HHS Identifies Eight Substances as Carcinogens

The U.S. Department of Health and Human Services on Friday added eight substances to its Report on Carcinogens, a science-based document identifying chemicals and biological agents that may put people at increased risk for cancer.

The industrial chemical formaldehyde and a botanical known as aristolochic acid are listed as known human carcinogens. Six other substances — captafol, cobalt-tungsten carbide (in powder or hard metal form), certain inhalable glass wool fibers, o-nitrotoluene, riddelliine and styrene — are added as substances that are reasonably anticipated to be human carcinogens.

“This report underscores the critical connection between our nation’s health and what’s in our environment,” John Bucher, PhD, associate director of the National Toxicology Program, said in a news release.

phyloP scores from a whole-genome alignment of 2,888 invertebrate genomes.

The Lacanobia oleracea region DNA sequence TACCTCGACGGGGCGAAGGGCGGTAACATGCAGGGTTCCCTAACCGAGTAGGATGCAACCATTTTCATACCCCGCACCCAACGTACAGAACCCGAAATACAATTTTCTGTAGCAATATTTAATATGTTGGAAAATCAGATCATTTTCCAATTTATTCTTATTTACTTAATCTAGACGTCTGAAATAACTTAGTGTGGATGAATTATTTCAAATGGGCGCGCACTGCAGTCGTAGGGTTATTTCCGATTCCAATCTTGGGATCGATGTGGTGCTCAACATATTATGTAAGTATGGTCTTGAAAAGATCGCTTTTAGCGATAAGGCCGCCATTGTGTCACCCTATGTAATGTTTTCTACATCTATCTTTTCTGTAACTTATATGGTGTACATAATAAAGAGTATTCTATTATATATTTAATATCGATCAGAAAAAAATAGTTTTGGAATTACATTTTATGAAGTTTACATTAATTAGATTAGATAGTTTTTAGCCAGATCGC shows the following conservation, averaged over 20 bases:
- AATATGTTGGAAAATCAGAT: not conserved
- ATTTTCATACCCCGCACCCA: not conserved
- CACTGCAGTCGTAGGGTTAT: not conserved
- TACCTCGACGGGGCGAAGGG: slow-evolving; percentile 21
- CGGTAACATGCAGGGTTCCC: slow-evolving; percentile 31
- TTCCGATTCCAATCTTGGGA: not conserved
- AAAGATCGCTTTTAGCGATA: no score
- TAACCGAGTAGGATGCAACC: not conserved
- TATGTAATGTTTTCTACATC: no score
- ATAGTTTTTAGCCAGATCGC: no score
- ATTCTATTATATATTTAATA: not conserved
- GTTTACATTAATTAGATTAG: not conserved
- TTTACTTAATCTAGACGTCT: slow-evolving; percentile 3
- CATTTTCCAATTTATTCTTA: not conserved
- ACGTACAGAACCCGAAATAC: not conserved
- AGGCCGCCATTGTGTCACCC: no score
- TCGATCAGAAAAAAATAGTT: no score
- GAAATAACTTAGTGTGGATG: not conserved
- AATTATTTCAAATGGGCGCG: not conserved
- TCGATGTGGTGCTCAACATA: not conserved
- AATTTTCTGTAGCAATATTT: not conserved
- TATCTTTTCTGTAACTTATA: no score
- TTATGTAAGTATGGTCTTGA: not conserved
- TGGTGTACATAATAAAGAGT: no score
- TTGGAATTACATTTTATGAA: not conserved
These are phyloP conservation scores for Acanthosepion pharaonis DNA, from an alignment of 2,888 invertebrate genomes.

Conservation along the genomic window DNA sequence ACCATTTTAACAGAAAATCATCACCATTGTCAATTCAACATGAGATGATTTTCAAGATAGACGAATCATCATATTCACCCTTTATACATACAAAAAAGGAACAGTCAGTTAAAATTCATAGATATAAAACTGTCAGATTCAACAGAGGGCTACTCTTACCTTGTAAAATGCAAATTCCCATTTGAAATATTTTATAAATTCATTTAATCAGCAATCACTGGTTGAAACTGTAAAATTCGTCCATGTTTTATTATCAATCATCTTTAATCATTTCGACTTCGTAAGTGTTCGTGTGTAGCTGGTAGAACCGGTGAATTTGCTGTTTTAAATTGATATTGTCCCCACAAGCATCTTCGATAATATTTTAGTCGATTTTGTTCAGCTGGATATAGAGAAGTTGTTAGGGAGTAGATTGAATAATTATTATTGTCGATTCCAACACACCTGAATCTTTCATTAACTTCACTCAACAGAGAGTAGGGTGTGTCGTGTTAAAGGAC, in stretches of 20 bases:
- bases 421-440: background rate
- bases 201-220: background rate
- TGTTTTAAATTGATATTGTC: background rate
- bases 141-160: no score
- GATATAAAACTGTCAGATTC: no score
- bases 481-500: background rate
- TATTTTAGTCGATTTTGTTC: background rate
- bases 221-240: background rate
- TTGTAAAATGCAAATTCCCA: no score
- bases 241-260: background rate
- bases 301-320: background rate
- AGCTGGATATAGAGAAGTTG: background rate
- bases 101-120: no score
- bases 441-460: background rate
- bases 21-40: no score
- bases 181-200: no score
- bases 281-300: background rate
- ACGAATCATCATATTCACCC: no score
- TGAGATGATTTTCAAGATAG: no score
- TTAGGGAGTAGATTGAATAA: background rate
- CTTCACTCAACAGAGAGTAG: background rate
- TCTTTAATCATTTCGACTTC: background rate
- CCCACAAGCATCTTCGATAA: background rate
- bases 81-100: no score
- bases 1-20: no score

The Report on Carcinogens is a congressionally mandated document that is prepared for the HHS Secretary by the NTP. The report identifies agents, substances, mixtures or exposures in two categories: known to be a human carcinogen and reasonably anticipated to be a human carcinogen.

A listing in the report does not by itself mean that a substance will cause cancer. Many factors, including the amount and duration of exposure and an individual’s susceptibility to a substance, affect whether a person will develop cancer.

Once a substance is nominated by the public or private sector and selected for consideration, it undergoes an extensive evaluation with numerous opportunities for scientific and public input. There were at least six opportunities for public input on each substance.

The NTP used established criteria to evaluate the scientific evidence on each candidate substance under review. It drew upon the scientific expertise of several federal agencies, including the National Institutes of Health, Centers for Disease Control and Prevention, Agency for Toxic Substances and Disease Registry, U.S. Food and Drug Administration, U.S. Environmental Protection Agency, U.S. Consumer Product Safety Commission and Occupational Safety and Health Administration.

A detailed description of each substance is included in the new report: http://ntp.niehs.nih.gov/go/roc12.

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